What is a VPN? A Virtual Private Network (VPN) protects your online privacy by sending and receiving all of your data through an encrypted tunnel. Most people use VPN encryption to defend their information at public WiFi locations like coffee shops or airports, but many are using the service to hide their locations, ensure private browsing, improve your security, and a lot more.Get PrivadoVPN
So, what is a VPN? VPNs work by taking your Internet connection and activity, encrypting them, and transferring that information to the intended destination via a secure VPN server somewhere else in the world. This ensures that all online activity and all data leaving and coming to your device, whether it's an email or file you're sending or receiving, a website you're browsing, or an online chat you're having, is safe from prying eyes and free from privacy risks.
A VPN Tunneling Protocol is the technological system that allows you to securely send your data over the Internet without leaking activity information. There are several VPN protocols that are used for different purposes, balancing connection speed and security, based on your specific needs. All these VPN protocols are great for protecting your privacy.
This is the strongest encryption protocol regarding security of any in existence. It is also the slowest because it checks every byte that is transmitted to make sure it's correct. However, it is still popular among VPNs because of the security benefits.
This VPN protocol is built for speed. Instead of checking the network transfer while it's going on, it sends a list with the public key that can be verified when the server has the full file. It has slightly less robust security than OpenVPN, but is still a great VPN protocol.
WireGuard® is a fairly new, but thoroughly tested, VPN protocol that balances speed and security for the best of both worlds. It uses AES encryption to build a key and a hybrid approach to data handling between OpenVPN and IKEv2, resulting in a more secure, faster connection.
Every device on the Internet has an IP address that everything you do online is associated with. Think of it as your computer's license. Using a VPN masks your IP address so any and all of your online activity is completely private.
As a Switzerland-based VPN company, we do not keep records of what IP addresses you connect to, nor what IP you were assigned while using our VPN service. Your online privacy is paramount, and your IP address is the easiest way to pry open your secrets online.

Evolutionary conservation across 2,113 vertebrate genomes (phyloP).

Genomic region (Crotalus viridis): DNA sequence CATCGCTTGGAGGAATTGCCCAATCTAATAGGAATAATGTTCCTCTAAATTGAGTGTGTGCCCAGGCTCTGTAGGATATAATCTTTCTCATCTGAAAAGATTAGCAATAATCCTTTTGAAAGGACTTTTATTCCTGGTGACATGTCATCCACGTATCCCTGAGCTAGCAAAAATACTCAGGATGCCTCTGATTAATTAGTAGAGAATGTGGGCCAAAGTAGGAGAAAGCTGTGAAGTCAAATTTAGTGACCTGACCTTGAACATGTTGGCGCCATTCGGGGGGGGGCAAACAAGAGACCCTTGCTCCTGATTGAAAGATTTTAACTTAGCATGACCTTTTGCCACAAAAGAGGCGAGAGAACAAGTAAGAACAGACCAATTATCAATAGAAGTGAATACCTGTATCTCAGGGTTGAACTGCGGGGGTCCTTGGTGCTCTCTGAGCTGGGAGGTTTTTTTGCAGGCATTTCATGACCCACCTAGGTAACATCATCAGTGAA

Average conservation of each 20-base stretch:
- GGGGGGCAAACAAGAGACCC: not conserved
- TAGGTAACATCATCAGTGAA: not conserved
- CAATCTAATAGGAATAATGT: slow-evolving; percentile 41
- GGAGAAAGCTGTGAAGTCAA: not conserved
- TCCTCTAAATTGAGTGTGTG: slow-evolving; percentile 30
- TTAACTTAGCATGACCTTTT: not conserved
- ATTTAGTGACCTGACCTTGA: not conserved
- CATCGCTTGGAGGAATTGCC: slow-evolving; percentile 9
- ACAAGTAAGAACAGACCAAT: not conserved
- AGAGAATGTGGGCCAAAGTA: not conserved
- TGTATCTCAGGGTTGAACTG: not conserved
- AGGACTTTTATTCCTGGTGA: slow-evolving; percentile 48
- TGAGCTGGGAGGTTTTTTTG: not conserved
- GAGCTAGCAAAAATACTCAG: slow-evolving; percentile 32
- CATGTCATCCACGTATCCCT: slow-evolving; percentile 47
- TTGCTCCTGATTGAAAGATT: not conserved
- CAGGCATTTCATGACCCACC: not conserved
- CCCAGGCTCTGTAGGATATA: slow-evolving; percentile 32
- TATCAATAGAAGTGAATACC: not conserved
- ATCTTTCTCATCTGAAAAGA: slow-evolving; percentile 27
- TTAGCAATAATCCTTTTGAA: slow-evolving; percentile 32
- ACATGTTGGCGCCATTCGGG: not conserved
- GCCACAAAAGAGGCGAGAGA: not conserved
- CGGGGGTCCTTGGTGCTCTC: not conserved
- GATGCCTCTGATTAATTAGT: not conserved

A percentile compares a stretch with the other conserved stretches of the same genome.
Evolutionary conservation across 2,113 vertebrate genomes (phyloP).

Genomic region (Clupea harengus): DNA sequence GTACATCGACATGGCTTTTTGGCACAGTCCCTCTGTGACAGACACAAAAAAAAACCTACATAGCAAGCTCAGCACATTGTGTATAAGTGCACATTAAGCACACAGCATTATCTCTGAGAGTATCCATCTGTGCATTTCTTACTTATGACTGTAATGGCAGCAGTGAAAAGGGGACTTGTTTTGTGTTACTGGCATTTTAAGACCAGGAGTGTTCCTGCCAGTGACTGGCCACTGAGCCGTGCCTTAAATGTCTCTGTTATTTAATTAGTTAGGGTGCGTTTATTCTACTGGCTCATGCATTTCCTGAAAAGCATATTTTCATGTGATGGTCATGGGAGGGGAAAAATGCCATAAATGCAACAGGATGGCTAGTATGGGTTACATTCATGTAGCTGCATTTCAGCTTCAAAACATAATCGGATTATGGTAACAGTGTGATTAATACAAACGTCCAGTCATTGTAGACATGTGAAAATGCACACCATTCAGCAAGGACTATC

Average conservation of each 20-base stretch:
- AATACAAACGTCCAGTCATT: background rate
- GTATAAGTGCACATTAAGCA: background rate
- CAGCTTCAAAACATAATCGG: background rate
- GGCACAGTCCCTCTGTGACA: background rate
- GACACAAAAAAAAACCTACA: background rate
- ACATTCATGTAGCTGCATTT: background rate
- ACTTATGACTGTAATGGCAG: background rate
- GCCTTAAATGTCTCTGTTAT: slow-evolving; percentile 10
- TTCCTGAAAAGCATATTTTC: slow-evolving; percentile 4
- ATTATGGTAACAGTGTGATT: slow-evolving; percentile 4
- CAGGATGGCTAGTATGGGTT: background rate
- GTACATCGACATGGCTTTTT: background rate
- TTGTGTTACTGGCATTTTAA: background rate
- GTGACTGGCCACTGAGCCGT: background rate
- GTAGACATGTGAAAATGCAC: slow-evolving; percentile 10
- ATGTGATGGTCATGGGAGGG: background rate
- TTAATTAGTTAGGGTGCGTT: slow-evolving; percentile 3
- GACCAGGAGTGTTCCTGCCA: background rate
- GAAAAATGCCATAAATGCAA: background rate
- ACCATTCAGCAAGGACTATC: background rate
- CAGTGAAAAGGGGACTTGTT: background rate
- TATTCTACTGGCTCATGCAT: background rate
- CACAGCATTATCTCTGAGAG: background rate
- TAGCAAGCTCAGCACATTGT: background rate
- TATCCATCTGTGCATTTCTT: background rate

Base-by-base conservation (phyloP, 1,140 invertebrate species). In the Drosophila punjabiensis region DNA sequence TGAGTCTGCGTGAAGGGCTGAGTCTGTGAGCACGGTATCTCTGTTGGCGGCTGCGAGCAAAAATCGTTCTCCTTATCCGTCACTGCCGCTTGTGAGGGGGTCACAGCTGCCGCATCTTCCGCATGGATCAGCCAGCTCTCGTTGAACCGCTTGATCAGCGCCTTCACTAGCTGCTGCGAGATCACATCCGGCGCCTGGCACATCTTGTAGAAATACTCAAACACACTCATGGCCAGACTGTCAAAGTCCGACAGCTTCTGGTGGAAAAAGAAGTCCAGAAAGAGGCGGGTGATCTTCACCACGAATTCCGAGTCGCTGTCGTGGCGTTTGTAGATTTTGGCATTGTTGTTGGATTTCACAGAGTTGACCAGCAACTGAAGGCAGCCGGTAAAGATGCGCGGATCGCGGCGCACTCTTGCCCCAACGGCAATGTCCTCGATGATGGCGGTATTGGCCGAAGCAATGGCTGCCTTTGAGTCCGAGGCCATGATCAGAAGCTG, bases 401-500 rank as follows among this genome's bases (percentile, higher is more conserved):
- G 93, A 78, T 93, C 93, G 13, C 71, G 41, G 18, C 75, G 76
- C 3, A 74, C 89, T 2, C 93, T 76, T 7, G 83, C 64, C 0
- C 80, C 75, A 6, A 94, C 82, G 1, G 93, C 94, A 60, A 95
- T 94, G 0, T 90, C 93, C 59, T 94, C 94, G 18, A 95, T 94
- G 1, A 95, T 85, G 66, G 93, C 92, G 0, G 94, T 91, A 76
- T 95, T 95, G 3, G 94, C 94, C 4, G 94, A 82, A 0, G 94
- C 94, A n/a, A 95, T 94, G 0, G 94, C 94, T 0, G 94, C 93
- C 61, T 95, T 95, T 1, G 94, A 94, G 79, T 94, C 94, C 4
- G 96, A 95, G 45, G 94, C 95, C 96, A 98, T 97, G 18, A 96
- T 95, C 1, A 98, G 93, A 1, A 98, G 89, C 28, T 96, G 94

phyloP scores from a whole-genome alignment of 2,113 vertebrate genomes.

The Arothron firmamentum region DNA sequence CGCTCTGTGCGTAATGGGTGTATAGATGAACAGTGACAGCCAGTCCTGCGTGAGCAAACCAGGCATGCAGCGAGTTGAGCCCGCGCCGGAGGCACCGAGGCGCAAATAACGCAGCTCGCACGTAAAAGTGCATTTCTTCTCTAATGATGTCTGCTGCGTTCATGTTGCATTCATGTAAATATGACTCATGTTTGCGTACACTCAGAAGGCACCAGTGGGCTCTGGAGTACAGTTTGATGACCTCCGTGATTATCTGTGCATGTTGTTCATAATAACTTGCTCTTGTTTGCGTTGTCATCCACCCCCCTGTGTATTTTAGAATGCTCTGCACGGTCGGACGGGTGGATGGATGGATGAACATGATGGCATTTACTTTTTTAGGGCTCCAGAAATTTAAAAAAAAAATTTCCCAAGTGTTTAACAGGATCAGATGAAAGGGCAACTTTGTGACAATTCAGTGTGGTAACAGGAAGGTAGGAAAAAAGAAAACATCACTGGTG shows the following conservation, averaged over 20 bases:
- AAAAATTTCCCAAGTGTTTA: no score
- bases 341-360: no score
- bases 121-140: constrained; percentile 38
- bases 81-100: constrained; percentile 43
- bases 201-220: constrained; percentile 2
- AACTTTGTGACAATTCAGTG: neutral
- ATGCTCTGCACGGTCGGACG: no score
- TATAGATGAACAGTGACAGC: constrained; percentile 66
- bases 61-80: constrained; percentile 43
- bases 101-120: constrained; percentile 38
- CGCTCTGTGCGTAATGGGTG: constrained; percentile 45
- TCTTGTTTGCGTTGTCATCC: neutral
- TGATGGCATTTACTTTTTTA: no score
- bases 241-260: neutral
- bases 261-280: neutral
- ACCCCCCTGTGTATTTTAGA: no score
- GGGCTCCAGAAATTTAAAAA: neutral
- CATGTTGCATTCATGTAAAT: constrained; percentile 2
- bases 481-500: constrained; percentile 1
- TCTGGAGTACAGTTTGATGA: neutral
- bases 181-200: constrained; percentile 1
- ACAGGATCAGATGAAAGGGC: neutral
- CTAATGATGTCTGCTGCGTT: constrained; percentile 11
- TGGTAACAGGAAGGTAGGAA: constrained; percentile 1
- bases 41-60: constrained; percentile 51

What is a VPN capable of doing? VPN functions as a combination of bridge and firewall between you and the Internet.
VPNs can protect your privacy and security while you're connected to the service in several ways.
With a VPN, you have the unique ability to pick which server you connect to. Using PrivadoVPN as an example, we have a VPN server network of more than servers in countries around the world. You can connect to a VPN server in any city where we have one located, and your IP address will make it seem as if you are physically there. Even your Internet Service Provider won't be able to see where you are digitally located, improving your privacy and security.
Of course, a VPN server also has an IP address. Taking the time to connect to a VPN server increases your privacy by masking that information so nobody else can easily identify you on the Internet.
Beyond hiding your IP address, a VPN also uses encryption to keep your connection secure. VPN encryption uses computer algorithms to scramble your data before it leaves your computer. It can then be unscrambled when it reaches the destination so that anybody snooping on your Internet connection won't be able to use any data they collect.
In fact, a VPN can even prevent them from getting to your data at all with encryption tunnels. VPN protocols usually have rules that help to establish secure tunnels between computers, which will encrypt the transfer itself, making it nearly impossible for anybody to watch what you're doing online.